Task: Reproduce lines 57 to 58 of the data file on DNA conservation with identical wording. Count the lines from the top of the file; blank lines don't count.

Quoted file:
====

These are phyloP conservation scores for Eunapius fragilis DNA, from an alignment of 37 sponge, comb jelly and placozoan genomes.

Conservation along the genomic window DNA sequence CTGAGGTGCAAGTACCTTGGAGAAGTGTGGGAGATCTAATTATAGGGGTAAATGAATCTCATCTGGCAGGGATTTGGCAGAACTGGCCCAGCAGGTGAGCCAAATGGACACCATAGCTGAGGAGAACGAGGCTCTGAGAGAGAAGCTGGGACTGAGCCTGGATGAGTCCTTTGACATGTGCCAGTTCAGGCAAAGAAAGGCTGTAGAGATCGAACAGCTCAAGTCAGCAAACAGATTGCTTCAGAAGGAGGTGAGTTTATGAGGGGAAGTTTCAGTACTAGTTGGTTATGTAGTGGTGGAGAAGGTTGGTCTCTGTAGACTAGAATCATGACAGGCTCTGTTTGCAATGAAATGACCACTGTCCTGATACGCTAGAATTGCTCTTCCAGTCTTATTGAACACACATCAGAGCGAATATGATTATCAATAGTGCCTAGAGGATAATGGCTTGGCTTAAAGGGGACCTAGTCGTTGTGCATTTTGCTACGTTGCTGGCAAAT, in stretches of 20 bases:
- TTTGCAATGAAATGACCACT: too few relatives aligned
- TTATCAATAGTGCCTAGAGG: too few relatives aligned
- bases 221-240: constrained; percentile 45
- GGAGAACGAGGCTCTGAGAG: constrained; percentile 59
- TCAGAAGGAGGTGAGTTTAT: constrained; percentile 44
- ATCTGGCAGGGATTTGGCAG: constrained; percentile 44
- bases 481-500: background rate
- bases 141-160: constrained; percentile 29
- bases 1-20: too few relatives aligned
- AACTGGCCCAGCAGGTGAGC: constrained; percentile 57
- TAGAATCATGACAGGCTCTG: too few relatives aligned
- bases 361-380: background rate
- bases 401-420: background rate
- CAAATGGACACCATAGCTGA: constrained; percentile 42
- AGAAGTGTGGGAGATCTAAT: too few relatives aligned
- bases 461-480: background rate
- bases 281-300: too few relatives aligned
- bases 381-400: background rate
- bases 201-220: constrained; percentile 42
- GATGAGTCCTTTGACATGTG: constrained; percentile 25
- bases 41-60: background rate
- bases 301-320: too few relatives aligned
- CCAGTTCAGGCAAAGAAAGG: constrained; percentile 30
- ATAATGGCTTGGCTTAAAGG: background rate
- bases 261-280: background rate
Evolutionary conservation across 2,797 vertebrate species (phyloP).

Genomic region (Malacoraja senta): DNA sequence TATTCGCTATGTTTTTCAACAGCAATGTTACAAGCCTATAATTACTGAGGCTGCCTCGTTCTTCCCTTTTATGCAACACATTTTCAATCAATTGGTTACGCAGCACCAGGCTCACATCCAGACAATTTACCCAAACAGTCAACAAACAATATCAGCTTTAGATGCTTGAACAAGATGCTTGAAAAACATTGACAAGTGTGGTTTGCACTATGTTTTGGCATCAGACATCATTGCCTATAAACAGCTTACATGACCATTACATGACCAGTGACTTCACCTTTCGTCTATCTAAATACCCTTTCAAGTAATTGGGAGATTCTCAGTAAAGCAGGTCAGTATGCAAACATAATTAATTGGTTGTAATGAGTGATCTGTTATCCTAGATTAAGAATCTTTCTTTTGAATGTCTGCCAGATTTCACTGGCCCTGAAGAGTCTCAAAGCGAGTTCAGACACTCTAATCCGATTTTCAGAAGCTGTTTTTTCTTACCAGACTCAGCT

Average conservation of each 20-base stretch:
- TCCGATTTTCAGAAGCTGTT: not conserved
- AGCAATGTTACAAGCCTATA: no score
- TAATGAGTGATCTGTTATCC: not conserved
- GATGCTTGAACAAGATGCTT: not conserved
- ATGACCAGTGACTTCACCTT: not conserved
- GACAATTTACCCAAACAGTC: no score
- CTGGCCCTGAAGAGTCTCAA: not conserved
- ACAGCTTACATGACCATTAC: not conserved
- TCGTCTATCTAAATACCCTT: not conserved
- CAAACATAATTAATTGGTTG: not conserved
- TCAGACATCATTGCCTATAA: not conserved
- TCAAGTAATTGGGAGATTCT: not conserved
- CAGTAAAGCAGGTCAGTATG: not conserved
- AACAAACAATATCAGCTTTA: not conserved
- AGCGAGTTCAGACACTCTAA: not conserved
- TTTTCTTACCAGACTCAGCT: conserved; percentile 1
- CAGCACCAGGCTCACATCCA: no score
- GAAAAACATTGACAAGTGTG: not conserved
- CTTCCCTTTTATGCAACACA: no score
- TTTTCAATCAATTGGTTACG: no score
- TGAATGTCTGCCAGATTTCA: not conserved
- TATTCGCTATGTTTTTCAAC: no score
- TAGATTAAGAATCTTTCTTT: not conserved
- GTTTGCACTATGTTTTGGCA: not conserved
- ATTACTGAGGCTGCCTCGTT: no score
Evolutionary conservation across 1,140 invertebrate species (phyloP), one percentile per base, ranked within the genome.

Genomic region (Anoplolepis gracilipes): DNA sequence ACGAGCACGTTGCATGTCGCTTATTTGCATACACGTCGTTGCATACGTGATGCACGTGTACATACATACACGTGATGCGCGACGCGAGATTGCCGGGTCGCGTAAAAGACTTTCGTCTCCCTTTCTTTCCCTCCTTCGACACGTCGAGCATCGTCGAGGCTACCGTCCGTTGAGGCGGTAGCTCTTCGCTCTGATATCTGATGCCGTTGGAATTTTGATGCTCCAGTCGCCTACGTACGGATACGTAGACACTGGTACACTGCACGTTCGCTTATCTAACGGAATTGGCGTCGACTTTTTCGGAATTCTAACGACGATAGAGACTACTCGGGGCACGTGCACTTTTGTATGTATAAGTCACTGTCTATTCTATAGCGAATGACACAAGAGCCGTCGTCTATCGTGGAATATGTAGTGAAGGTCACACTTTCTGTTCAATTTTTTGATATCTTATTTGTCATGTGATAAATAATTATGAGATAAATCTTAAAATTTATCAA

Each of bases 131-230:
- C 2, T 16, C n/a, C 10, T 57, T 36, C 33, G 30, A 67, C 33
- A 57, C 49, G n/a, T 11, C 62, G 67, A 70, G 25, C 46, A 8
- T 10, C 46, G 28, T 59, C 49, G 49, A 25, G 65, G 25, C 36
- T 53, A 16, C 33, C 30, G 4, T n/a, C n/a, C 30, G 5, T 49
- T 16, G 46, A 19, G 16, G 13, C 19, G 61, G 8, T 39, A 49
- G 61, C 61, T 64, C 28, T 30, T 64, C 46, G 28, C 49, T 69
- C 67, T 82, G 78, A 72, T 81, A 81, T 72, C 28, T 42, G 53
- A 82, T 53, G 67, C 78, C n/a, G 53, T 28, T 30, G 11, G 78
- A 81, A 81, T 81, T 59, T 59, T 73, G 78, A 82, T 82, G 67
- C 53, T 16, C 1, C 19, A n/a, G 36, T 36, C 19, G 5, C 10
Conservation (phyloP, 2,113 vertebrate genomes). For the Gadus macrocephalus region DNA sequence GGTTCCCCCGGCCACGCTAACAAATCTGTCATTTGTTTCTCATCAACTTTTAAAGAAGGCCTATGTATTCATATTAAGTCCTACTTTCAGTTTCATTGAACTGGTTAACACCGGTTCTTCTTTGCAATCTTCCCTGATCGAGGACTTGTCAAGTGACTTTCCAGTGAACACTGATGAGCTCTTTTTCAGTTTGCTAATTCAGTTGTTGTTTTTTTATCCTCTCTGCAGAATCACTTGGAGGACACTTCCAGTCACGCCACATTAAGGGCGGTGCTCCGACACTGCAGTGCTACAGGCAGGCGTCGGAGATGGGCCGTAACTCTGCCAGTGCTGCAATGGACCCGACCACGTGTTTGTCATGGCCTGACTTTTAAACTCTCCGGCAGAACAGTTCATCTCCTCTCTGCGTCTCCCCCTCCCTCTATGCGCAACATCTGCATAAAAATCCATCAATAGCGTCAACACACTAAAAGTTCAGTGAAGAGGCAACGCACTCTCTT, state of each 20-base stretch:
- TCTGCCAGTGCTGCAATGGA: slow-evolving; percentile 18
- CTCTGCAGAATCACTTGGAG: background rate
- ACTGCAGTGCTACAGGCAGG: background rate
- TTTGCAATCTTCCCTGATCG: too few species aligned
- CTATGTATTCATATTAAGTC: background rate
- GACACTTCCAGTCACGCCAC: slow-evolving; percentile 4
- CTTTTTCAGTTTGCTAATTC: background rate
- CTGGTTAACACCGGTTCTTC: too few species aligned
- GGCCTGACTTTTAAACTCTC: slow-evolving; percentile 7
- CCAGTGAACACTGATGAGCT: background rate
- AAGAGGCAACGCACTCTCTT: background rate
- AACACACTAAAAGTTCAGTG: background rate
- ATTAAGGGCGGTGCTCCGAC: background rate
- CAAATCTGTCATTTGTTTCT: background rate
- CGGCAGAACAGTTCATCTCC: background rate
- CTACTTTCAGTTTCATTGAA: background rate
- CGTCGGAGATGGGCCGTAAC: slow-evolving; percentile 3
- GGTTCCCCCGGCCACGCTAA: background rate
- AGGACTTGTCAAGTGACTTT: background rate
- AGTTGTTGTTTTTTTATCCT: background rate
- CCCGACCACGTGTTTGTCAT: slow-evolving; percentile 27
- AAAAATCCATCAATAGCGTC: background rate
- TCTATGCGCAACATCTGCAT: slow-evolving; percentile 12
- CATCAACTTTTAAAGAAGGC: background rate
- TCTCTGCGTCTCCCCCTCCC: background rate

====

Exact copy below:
Genomic region (Anoplolepis gracilipes): DNA sequence ACGAGCACGTTGCATGTCGCTTATTTGCATACACGTCGTTGCATACGTGATGCACGTGTACATACATACACGTGATGCGCGACGCGAGATTGCCGGGTCGCGTAAAAGACTTTCGTCTCCCTTTCTTTCCCTCCTTCGACACGTCGAGCATCGTCGAGGCTACCGTCCGTTGAGGCGGTAGCTCTTCGCTCTGATATCTGATGCCGTTGGAATTTTGATGCTCCAGTCGCCTACGTACGGATACGTAGACACTGGTACACTGCACGTTCGCTTATCTAACGGAATTGGCGTCGACTTTTTCGGAATTCTAACGACGATAGAGACTACTCGGGGCACGTGCACTTTTGTATGTATAAGTCACTGTCTATTCTATAGCGAATGACACAAGAGCCGTCGTCTATCGTGGAATATGTAGTGAAGGTCACACTTTCTGTTCAATTTTTTGATATCTTATTTGTCATGTGATAAATAATTATGAGATAAATCTTAAAATTTATCAA

Each of bases 131-230: